I have read about moocs before, but have not had a chance to experience the group learning process until last night as Alex Couros kicked off the session. There were over 190 people in the session I was viewing and the chat was fast and furious, I couldn't keep up with listening and reading all of it! There was good discussion from the followers and I surmised that the skill level of the group was so varied. This is so great and I look forward to being a learner as well as a helper along the way.

In the past, I have been a part of online instruction and this feels very similar. The fact that the sessions will be archived is helpful for those unable to attend at the set time. In fact, I will be pointing some of my colleagues to the page to watch some of the archived sessions. Giving them bits at a time often works better. Some people new to web tools are often overwhelmed and then back off.

Thanks for organizing this learning experience for all of us!

Join the #etmooc HERE

Follow on Twitter by typing in #etmooc in the twitter search box.

INTRODUCTION

About me

I am a middle school computer specialist. Along with teaching seventh graders iMovie, GarageBand for  podcasting and Keynote. The rest of the day I am involved with helping teachers to integrate web2.0 tools and iPads into their curriculum. My support can be in the form of lesson planning or tech support.

Over the years I have become involved with DiscoveryEducation Network (DEN as a STAR), presenting at NMSA, ISTE, PETE&C and PA Middle School conferences. Recently I was inspired to create some tutorials for our students using the iPad. My two tutorials are published in the iTunes Bookstore, GarageBand Podcasting and iMovie Basics on the iPad and working with some colleagues to produce an iTunesU course for our iPad program (still in progress).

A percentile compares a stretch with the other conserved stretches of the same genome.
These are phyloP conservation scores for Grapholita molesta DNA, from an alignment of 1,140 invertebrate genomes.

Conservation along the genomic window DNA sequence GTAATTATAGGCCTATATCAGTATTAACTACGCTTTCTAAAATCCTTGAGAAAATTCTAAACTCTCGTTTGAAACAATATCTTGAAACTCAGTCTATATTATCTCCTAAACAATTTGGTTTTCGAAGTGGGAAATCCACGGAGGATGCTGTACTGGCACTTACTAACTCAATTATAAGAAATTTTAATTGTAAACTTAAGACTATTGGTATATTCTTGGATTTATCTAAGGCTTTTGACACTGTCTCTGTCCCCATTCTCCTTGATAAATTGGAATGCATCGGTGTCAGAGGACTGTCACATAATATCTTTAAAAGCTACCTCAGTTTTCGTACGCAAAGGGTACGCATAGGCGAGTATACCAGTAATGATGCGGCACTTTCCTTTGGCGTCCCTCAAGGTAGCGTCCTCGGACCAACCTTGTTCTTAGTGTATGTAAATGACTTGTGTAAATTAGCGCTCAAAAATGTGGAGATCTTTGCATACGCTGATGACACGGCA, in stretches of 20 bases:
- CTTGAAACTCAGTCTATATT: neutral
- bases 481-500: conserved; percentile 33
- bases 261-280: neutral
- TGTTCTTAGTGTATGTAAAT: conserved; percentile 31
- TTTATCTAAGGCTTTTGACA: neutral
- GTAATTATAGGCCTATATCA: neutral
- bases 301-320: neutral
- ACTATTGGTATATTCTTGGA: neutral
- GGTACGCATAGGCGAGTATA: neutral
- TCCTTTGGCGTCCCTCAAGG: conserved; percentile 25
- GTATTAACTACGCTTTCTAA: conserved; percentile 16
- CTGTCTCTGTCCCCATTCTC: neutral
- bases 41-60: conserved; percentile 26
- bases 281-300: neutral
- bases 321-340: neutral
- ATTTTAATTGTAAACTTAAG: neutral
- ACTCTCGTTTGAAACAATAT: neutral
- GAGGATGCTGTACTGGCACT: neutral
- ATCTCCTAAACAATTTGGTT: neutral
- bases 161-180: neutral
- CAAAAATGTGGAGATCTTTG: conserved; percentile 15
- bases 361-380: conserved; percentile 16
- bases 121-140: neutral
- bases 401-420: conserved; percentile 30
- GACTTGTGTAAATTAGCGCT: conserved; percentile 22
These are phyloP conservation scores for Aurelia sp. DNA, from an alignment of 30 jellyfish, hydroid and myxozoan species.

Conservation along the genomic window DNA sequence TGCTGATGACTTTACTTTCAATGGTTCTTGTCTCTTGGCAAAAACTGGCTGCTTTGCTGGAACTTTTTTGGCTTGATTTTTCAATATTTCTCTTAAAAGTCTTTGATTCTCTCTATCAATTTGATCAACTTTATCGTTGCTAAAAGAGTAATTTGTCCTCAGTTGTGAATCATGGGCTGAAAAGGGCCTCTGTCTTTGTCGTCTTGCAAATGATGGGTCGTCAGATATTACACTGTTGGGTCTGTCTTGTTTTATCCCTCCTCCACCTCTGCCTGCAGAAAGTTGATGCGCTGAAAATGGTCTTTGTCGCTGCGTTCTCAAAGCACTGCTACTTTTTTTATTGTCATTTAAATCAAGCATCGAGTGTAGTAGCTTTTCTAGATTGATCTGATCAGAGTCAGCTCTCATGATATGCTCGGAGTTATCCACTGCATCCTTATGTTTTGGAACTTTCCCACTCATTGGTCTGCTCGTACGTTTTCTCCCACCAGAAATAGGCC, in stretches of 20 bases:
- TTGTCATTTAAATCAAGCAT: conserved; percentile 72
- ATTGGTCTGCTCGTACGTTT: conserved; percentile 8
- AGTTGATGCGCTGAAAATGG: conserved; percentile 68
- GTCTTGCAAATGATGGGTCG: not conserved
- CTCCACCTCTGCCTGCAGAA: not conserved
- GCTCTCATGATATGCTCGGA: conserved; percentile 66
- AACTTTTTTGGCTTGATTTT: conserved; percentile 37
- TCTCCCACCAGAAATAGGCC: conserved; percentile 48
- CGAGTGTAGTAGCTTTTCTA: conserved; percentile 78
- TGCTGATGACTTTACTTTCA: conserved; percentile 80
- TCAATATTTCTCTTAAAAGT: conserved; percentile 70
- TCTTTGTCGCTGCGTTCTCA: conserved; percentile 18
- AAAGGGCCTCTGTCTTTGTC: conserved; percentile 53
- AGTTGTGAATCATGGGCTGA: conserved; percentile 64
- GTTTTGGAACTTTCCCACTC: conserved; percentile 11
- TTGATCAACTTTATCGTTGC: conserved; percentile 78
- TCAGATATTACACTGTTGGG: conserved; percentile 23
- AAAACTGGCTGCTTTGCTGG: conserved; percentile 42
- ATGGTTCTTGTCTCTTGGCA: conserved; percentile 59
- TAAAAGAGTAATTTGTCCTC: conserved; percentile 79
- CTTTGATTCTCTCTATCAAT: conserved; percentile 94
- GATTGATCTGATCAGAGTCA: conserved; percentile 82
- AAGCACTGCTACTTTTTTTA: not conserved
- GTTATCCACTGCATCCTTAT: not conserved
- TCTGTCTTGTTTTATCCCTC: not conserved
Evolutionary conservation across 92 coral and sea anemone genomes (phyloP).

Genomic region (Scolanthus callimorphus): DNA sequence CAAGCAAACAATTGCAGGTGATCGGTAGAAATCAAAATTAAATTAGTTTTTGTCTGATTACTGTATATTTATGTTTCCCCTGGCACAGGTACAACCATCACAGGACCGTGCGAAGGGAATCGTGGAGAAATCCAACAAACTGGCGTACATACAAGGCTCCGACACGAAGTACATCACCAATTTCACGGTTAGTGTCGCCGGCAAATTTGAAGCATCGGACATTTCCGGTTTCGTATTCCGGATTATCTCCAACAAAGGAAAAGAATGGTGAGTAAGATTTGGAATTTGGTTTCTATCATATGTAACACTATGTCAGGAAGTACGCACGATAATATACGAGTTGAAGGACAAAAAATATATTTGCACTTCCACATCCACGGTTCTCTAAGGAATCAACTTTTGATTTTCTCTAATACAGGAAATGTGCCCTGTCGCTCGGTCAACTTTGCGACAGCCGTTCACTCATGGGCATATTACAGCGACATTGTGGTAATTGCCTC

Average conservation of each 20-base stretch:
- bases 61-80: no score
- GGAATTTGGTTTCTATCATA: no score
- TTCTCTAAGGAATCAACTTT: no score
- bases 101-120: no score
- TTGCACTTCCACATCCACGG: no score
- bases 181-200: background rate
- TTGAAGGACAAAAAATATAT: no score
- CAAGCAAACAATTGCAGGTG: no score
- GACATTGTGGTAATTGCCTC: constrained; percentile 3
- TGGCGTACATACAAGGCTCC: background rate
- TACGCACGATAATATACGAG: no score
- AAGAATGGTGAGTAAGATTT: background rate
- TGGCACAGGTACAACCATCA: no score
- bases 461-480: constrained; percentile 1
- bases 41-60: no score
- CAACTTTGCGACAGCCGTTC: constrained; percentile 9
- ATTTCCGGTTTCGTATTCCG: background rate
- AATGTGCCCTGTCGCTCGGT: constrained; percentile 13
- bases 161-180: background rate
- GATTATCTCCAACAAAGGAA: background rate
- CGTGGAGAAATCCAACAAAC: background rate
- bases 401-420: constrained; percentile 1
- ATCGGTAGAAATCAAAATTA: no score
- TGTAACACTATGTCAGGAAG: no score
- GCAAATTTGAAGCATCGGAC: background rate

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Last year at PETE&C I saw a presentation by Chris Penny, Christine DiPaulo, and Steve Zalot about using iBooks Author to create content. It looked pretty intuitive and as long as you had content ready. So I started exploring the possibility of creating something. But I needed  a purpose.

Fast forward to this fall and the talk of a 1:1 project is more serious, so I had a brainstorm. The following week I saw a post about the ADE program and thought I would combine the two ideas into one project.

After I started working with iBooks Author, I found it to be very smooth. Choosing the template took me some time, as I wanted it to be just right. I wanted a good clean cover where some school cover art would stand out. The page templates were already connected so the text wrap from page to page was great. There were several books from our library and eBooks that I consulted for technical support. They included:

iBooks Author for Dummies - by Galen Gruman
Lecturing with an iPad by Perry Samson
iBooks Author: Publishing Your First Ebook by Maria Langer
Create your First Interactive Book - by Ted Bendixson & Niels Van Spauwen

Begin by looking over the template to see what you would like to include such as Copyright, Preface, Dedication, Foreword, and Chapter Headers. I found that using sticky notes to create a basic format for the book really helped me make some decisions about the structure and organization of the material.

Once I completed writing the supplementary pages like previously mentioned, I was ready to tackle the content. Once the content was written, I found some student projects that would serve as examples. During the process of creating a podcast for this book, I took screen shots of GarageBand, so I could use them as well.

Citing work used is a very important part of the process. I feel very strongly about including a bibliography, just as we require students to do so for their work. This was completed through a web service that we pay for called NoodleTools.

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